New Jersey Governor Chris Christie said his administration will order spending cuts in Newark as the state’s largest city starts its 10th month without a budget.
Christie told reporters today that it is “ridiculous” that the city of about 277,000 people, 12 miles (19 kilometers) west of Manhattan, hasn’t approved a plan for the year that began Jan. 1. Newark will have to agree to unspecified cuts if it wants state aid to balance its budget, Christie said.
Newark Mayor Cory Booker, 43, proposed a spending plan in February. The City Council hasn’t approved it.
“Saying they’re late is like being kind,” Christie, a 50- year-old Republican, told reporters today after touring a hospital in Flemington. “We are looking very carefully at this budget and I’m unsatisfied with the efforts of this administration and the city council to cut back that budget.”
Kim DeHaarte, a spokeswoman for Booker, a Democrat who has been named as a possible candidate to run for governor against Christie in 2013, didn’t immediately return an e-mail seeking comment.
Newark has been in decline for decades. In 1967, 26 people were killed and 725 injured during six days of race riots. The city, which has lost more than a third of its population since the 1930s, has the 10th-highest poverty rate among major U.S. municipalities. It also suffers from persistent crime. Rape has soared 29 percent this year through Sept. 2, even as murders fell 17 percent.
‘Shame on Me’
The state gave Newark a $32 million loan last year and the city ended the year with an $18 million surplus, Christie said. Newark has again asked for $24 million, and Christie said he doubts it needs that much. The governor said he expects to reach an agreement with city leaders on a financial-aid package.
“Last year I stepped up, the state did, and gave them a $32 million loan,” he said. “What did I find this year? They had an $18 million surplus from last year on my $32 million loan, OK? Fool me once, shame on you. Fool me twice, shame on me.”
Booker, a Rhodes Scholar and Yale University-educated lawyer, became mayor in July 2006 and is midway through his second four-year term. He has pledged to turn Newark around by luring investment and reducing crime. The Prudential Center arena opened in downtown Newark in 2007, and Panasonic Corp. of North America broke ground on headquarters in May.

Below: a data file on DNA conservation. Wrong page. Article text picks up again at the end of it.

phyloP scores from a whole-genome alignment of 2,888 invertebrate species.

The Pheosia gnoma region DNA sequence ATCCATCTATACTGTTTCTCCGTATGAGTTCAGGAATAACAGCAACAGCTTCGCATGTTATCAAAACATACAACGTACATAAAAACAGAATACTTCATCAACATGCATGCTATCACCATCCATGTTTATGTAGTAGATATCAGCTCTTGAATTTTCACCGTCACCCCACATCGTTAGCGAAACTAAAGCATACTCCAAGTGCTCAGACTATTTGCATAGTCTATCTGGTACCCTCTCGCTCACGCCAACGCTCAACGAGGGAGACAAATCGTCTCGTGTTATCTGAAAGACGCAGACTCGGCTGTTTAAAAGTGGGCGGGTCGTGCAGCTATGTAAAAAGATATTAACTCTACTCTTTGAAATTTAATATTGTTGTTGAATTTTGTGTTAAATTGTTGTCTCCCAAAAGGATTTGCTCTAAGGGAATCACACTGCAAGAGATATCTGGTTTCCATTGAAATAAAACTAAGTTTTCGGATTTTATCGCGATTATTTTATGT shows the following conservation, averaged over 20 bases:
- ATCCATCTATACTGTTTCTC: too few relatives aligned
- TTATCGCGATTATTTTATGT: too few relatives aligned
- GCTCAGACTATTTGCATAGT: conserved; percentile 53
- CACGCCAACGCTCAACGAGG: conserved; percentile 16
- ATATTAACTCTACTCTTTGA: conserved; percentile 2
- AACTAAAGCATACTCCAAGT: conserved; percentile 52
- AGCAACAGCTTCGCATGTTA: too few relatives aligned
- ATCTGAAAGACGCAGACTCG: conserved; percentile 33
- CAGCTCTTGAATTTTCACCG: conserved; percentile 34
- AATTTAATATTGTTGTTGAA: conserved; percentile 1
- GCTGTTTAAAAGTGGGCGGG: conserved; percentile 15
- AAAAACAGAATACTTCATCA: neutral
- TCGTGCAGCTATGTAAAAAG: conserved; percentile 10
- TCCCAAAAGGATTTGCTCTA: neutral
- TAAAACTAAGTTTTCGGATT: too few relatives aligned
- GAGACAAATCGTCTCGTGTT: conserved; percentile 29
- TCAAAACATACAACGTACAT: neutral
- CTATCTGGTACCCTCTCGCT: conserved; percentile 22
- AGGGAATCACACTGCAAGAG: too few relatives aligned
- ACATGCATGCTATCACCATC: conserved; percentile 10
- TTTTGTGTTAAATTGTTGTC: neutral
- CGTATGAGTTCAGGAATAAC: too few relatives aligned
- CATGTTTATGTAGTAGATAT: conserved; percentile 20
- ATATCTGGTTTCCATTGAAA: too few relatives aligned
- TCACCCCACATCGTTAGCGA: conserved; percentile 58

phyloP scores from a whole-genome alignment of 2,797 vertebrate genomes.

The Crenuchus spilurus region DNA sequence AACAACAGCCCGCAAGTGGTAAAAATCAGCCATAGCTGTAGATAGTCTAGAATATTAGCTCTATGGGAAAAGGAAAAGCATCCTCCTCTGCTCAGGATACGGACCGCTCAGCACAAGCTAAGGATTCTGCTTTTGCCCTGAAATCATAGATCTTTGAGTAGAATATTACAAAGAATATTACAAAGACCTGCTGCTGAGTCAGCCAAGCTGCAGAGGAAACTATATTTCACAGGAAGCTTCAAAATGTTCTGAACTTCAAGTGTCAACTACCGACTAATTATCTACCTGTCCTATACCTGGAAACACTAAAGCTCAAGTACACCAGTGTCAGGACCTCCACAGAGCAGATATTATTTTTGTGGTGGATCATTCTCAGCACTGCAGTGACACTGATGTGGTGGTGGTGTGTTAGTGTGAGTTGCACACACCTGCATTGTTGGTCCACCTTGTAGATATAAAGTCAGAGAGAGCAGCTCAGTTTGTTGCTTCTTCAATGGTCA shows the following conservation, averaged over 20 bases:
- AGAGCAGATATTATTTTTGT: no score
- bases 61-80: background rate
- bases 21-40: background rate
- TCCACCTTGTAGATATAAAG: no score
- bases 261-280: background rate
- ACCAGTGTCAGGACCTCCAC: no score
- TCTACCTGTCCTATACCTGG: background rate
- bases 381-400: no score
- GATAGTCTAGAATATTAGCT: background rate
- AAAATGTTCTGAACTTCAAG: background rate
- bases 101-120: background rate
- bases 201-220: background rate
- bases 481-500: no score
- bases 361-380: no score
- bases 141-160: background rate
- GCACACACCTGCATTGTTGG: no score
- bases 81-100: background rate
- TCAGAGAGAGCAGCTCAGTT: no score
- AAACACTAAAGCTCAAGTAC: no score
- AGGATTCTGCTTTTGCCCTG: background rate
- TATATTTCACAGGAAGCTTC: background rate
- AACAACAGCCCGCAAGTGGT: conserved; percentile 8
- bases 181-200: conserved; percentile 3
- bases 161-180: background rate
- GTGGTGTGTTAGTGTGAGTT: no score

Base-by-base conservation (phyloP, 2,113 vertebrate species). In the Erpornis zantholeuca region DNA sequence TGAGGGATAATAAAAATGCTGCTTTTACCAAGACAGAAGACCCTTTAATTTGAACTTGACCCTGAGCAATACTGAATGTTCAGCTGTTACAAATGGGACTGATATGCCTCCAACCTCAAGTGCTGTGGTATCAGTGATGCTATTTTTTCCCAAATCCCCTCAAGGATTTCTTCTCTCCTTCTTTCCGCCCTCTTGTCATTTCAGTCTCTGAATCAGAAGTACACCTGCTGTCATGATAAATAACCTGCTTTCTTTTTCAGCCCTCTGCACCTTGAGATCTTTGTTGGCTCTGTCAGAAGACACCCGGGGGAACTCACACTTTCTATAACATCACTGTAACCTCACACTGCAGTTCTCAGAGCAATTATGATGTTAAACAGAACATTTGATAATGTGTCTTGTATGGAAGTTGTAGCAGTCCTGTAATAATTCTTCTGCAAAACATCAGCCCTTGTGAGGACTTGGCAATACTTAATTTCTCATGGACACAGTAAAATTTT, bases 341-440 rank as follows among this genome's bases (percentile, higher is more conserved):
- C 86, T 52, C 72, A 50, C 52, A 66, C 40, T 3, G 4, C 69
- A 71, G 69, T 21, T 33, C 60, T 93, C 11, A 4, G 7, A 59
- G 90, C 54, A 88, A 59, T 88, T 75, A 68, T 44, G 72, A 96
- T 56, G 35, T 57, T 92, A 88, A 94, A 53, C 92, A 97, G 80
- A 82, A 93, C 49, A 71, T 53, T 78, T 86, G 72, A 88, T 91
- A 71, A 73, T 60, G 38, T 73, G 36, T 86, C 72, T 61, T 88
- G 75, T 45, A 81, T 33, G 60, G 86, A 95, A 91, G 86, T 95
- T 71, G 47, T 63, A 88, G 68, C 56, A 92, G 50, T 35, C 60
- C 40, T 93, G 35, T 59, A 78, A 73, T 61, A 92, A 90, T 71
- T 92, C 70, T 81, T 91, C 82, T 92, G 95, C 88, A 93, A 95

A frequent Twitter user with 1.2 million followers, Booker has sent more than 19,000 messages about everything from responding to city residents’ complaints about garbage to sending inspirational quotes about being a leader or getting an education.
In 2010, Booker faced an $83 million deficit in a $605 million budget as the recession cut revenue and Christie reduced aid to towns and cities. Booker raised property taxes 16 percent, sold 16 city-owned buildings and eliminated about 800 jobs, including 167 police officers.
Newark’s 2012 application for transitional aid, which helps cities in financial distress, cited a structural deficit, increased pension and health-care costs and a reliance on non- recurring revenue from a settlement with the Port Authority of New York and New Jersey. Booker’s spending plan called for a $10 million cut in departmental expenses, to $327 million.
This year’s budget had a projected $75 million gap that was reduced to $25 million partly as a result of a tax-lien sale, fines related to red-light traffic cameras and sales of taxi medallions, according to the aid request.
State Senator Ronald L. Rice, a Democrat from Newark, said the City Council is working on a budget and doesn’t need Christie’s threats. The city’s financial woes are partly because Booker isn’t being an effective leader, said Rice, whom Booker defeated for mayor in 2006.
“You have a mayor who, to be quite frank about it, all he does is run around the country and tweet folks,” Rice said by telephone. “Nobody’s really in charge of city hall. He acts like the city hall isn’t an equal branch of government.”
To contact the reporters on this story: Terrence Dopp in Trenton at email@example.com; Elise Young in Trenton at firstname.lastname@example.org
To contact the editor responsible for this story: Stephen Merelman at email@example.com